Tips for using Storify in your reporting in digital storytelling

These are a collection of suggestions and tips for creating and populating a report in Storify. Have more suggestions, tricks or other goodness? Leave comments and I'll update accordingly.

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  1. Storify has really only been around about a year, but already the Web app for curating content has found a loyal following.

    Using Storify requires more than just grabbing content and pasting it into a blog post. It allows for true editing, critical thinking and even content creation. If used properly, a story can be developed and told, using various forms of multimedia and on-scene content, with the sources fully aware of their inclusion in your reporting.
    When discussing the use of citizen journalist content, verification, validity and accuracy often crop up as potential concerns. By using Storify, it's possible to cite content from others who are part of or at the spot of the actual event while adding further reporting, clarifications and context from your end. 
    For a quick overview on using Storify, check out the video below:

  2. Getting started with Storify
  3. Get some sound in your report - tips and instructions on working audio into your report.
  4. We'll cover mapping later in the quarter, but if you have some experience with Google Maps or want to take a stab, here's directions on getting that bad boy in your Storify.
    You will need a free Google Maps account. If you have gmail, you already have such a best.
  5. SnappyTV is a relatively new tool that allows for clipping live TV - in some cases - for Storify use.

    Content partners, or lack thereof, are the Achilles heel so far, as Cory Bergman writes for Lost Remote:
    The challenge for SnappyTV, of course, is landing enough content partners. It currently has Fox shows like Family Guy, Bones and MasterChef. HDNET, CSPAN and NASA TV, too. And the PBS Newshour, which also uses SnappyTV internally to quickly grab and share moments from the broadcast, gaining precious minutes over YouTube upload time.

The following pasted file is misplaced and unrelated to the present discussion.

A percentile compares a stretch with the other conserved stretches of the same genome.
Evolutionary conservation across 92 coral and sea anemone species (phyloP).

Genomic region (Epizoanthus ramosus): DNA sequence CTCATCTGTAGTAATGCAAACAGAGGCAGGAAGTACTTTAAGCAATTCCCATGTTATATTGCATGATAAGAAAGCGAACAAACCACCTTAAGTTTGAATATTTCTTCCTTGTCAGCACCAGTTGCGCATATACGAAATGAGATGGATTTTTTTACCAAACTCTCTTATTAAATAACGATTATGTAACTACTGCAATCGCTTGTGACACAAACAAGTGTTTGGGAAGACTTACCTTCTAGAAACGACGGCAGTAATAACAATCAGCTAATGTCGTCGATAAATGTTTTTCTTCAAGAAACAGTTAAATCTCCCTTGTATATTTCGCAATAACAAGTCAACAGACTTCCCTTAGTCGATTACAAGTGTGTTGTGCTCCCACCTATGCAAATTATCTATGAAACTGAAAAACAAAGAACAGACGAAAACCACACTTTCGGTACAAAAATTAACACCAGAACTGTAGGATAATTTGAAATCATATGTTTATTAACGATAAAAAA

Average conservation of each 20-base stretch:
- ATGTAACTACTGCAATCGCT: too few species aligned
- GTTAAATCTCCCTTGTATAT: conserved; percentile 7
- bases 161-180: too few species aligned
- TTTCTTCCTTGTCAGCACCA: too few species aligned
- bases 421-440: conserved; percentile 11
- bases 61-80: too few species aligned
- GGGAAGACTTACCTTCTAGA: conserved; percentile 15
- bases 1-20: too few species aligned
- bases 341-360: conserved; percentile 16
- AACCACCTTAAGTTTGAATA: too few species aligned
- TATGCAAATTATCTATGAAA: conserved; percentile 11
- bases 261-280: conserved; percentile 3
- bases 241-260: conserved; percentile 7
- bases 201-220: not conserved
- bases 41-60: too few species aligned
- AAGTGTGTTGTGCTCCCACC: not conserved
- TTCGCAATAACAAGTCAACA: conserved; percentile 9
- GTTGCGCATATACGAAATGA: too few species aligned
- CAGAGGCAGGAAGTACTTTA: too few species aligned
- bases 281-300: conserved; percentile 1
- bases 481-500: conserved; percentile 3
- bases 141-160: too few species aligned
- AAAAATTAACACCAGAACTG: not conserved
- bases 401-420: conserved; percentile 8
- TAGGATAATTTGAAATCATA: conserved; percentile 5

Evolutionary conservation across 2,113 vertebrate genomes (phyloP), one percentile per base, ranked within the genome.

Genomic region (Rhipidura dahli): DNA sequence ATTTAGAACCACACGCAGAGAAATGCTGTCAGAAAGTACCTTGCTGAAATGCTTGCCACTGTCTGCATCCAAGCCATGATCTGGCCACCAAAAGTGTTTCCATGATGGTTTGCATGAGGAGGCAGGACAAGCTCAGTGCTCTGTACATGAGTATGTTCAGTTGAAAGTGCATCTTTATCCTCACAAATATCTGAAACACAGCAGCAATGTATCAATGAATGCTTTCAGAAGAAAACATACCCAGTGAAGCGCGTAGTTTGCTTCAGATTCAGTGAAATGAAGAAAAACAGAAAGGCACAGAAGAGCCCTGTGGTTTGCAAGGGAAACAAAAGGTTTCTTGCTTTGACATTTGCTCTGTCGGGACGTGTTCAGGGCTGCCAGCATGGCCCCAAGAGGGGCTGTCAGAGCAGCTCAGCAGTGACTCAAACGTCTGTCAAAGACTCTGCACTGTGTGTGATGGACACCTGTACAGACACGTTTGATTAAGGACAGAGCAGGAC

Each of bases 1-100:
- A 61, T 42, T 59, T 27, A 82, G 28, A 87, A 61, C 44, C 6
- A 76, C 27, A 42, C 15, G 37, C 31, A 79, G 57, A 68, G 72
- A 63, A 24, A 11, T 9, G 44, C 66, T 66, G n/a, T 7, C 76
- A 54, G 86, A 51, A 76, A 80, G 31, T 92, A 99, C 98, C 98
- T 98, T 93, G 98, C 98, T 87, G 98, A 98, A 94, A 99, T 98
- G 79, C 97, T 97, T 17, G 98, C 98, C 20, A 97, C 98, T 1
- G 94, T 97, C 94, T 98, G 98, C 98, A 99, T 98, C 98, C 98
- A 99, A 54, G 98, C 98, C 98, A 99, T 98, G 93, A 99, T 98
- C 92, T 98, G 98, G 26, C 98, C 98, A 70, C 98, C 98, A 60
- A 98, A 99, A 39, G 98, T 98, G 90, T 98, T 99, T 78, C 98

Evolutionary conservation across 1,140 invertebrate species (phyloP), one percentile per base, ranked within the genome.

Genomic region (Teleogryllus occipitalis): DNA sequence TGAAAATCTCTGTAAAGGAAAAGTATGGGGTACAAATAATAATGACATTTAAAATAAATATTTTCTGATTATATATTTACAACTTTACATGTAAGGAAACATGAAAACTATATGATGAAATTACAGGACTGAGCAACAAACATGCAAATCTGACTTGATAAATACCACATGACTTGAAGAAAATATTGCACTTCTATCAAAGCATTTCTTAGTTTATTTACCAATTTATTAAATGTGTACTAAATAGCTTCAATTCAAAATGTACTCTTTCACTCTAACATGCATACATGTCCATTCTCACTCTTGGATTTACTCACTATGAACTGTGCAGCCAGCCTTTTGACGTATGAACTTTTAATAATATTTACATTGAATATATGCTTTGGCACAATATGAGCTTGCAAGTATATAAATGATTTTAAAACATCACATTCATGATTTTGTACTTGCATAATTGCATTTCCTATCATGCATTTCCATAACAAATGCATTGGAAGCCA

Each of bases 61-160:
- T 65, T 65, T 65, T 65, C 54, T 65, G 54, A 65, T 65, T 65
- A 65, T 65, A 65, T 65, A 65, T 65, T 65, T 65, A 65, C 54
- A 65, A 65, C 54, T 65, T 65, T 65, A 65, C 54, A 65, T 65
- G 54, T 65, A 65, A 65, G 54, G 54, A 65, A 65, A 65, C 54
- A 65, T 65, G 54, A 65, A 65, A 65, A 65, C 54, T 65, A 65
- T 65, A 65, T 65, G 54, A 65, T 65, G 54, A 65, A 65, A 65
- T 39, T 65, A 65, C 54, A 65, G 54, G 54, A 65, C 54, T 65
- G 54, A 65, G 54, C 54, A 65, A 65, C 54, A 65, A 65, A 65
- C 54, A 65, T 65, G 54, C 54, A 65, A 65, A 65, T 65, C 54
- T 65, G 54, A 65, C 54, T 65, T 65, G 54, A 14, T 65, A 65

6. Including Clips from Live TV into Your Storify Stories with SnappyTV
  7. For Twitter content you are curating in realtime - or as a situation develops - a simple search in the Storify Twitter tab should work fine. The problems start when you try to dig up older content - past about a week - which an apparently restrictive API keeps Storify from being able to access.

    A solution? Topsy.
    Topsy, promising "real-time search on the social web," will gather tweets from as far back as 2008.

  8. And if you use Chrome, you can add the Storify extension to gather not only tweets, but most Web content right at the source. The Storify bookmarklet work well across platforms and browsers to similar effect. More on both in this video:
  9. Using the Storify Bookmarklet and Chrome Extension
  10. That bookmarklet function offers access to other social media network use as well.
  11. Getting your Storify content to multiple platforms is built into the embed function. The Wordpress piece works with either the hosted .org version used in class or the free .com version many people use as a blogging platform.

  12. And for hosted Wordpress - the .org variety - users, it's even easier. Storify released a plugin for the powerful CMS' dashboard that allows for creation  Storify projects right in the dashboard. A very easy, very slick option.
    As with all plugins, you'll want to test out in a sandbox site environment first before installing on your working site.
  13. Storify is set up to have a deep presentation on your page. Sometimes, this isn't the best display. Follow these instructions to make your Storify report a slideshow:
  14. UPDATE - Feb. 22: Really a pretty huge tool - the ability to Storify content via the iPad.
  15. More tips on using Storify and social media for reporting and journalism:

  16. Storify's advice:
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